In June of 2009 I selected one of the local plants of R. pisocarpa to act as a pollen parent in a few crosses. R. pisocarpa is supposedly a diploid (14 chromosomes) which made it more attractive as a mate to some of my other diploid hybrids. This particular clone was a particularly dark pink form, with a compact habit. This pollen served as the male parent of the seedling shown here.
The seed parent, 42-03-02, is a selfing of Ralph Moore's Wichurana breeder 0-47-19, presumably also a diploid. I have used this plant in breeding a few times in years past with mixed results, but I was most often crossing it with tetraploids. Now I limit myself to pairing it with other diploids. (I have seedlings from it using 'Therese Bugnet' as a pollen parent, to name just one)
So, what is remarkable about this seedling? The fact that it is a repeat bloomer, flowering in its first year. Normally you would not obtain any repeat bloomers from a first generation cross with a native species, but it appears this R. pisocarpa has some secrets up its sleeve! Whether the plant has any merit as a garden shrub or as a stepping stone to better hybrids is yet to be determined, but this seedling makes me hopeful.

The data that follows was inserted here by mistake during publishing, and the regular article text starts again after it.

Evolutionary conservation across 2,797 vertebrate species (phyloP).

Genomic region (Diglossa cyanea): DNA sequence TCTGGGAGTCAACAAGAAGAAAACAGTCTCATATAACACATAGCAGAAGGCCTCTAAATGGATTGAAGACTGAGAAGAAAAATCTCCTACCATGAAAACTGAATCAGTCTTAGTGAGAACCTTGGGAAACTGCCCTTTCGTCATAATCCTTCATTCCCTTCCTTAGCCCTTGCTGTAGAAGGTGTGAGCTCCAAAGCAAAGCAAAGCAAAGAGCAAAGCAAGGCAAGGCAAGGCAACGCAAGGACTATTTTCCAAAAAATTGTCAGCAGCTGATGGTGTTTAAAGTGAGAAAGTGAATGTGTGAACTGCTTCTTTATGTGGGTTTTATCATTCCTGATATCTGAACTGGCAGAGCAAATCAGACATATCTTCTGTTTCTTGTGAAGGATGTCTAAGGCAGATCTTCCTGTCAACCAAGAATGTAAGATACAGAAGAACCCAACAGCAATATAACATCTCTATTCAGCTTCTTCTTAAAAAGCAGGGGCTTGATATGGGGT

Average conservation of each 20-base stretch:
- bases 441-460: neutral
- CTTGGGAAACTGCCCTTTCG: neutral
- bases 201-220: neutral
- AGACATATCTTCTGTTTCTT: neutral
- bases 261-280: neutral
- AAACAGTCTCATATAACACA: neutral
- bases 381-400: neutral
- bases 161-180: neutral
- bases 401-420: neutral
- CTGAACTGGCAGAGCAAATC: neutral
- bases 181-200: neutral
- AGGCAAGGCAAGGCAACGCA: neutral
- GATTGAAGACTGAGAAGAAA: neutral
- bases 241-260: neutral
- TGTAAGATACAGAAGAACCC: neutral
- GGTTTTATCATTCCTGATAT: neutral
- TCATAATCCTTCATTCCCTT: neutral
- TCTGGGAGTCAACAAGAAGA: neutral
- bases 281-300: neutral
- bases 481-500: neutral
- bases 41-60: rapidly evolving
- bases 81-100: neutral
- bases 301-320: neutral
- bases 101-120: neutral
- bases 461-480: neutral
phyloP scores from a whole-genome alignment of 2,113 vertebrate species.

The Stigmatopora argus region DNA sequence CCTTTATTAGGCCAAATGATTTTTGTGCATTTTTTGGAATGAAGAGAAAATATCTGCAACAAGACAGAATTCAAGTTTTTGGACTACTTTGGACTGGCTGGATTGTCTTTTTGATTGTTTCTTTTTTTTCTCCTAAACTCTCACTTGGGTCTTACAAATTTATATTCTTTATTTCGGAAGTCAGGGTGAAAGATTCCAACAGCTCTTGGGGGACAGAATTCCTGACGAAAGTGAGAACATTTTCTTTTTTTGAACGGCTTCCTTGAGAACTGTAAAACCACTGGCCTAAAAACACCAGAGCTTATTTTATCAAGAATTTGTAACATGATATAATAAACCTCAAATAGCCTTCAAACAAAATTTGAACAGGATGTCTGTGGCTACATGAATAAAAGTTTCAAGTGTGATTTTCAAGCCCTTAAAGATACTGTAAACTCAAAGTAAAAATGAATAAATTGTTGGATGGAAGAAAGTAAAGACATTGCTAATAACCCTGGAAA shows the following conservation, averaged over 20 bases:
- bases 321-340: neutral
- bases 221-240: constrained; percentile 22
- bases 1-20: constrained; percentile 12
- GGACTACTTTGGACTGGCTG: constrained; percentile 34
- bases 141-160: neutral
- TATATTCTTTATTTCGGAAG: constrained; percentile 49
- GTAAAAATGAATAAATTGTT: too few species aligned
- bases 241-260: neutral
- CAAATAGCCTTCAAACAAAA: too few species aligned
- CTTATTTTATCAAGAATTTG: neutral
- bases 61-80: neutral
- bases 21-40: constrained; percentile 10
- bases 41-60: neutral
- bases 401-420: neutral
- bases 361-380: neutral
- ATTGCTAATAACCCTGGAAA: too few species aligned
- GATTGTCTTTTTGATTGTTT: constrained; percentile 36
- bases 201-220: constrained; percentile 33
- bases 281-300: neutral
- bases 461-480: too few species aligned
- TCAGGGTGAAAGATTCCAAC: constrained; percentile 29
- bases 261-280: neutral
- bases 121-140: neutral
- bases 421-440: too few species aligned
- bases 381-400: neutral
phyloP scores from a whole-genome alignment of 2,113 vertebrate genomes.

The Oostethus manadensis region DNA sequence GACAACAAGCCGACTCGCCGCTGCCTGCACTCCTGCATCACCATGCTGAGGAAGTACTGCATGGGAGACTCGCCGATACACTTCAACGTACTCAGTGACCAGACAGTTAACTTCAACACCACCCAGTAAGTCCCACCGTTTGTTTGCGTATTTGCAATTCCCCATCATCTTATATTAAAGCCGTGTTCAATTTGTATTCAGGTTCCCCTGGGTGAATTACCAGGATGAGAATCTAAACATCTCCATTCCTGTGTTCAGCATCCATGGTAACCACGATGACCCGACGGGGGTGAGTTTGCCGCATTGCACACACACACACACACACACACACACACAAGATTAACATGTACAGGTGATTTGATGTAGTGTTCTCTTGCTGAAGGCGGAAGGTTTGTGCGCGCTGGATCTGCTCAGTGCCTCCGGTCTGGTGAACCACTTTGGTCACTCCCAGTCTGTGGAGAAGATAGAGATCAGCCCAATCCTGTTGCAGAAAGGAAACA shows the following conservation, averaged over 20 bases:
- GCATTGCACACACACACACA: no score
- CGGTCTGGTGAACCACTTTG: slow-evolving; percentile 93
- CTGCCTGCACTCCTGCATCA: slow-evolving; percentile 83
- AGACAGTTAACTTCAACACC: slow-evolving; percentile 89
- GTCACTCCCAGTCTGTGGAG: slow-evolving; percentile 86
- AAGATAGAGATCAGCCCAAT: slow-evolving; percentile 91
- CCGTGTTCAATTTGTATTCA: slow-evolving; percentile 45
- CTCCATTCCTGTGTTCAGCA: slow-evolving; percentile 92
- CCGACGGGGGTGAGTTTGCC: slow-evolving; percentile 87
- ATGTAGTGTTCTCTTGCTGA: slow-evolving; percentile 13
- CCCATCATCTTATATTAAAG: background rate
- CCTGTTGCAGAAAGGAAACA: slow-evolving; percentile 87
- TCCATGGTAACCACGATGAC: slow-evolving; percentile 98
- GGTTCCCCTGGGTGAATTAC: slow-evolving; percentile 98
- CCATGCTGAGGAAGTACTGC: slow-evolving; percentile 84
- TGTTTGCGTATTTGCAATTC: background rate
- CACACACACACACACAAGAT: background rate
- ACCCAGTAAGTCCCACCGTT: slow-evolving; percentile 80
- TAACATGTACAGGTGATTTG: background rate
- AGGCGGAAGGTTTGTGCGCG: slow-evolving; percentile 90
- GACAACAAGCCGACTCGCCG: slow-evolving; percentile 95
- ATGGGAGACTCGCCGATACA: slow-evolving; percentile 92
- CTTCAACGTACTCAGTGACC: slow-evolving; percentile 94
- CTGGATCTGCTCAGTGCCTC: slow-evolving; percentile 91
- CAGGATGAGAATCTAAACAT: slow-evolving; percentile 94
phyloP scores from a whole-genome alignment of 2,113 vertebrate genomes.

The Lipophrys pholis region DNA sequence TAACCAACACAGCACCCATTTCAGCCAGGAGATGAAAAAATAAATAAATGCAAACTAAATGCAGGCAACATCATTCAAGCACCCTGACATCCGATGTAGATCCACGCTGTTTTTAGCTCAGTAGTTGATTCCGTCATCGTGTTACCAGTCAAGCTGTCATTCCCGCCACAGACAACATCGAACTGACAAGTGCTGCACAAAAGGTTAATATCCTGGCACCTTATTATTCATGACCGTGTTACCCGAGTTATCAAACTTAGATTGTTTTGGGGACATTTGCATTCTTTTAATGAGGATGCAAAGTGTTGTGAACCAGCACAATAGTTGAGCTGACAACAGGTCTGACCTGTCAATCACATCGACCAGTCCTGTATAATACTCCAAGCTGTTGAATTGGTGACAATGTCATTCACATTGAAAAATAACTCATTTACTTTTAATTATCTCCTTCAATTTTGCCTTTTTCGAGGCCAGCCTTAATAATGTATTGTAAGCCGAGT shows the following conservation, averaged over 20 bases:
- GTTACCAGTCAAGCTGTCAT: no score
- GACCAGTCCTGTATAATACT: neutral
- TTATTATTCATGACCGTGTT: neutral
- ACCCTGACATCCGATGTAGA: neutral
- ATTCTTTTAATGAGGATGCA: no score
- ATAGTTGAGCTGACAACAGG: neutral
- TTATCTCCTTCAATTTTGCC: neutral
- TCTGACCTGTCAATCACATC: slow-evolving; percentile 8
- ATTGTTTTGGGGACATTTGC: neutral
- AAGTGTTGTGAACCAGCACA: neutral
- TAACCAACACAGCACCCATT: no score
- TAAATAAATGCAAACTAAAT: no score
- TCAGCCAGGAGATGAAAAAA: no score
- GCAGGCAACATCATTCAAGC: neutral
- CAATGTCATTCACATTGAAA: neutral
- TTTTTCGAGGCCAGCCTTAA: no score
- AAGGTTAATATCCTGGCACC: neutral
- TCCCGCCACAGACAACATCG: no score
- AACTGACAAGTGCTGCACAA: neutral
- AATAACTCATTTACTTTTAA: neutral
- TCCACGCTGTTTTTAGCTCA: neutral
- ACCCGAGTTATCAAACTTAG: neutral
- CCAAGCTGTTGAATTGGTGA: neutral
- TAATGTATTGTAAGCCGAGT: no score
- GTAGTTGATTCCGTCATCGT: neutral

Click on thumbnails for a larger image.
118-09-14 is still a fairly small plant in a gallon can, with canes no more than 14" long. The foliage, architecture and overall "feel" is intermediate between the two parents, but leaning a bit more towards R. pisocarpa in my opinion. The foliage has been very clean so far, but I reserve judgment until it has lived out in the test garden for a while. (With R. wichurana strongly represented in its pedigree, plus 1/2 R. pisocarpa, I'm hoping for good disease resistance) The blooms have a fairly strong powdery scent, not unlike 'Marie Pavie'.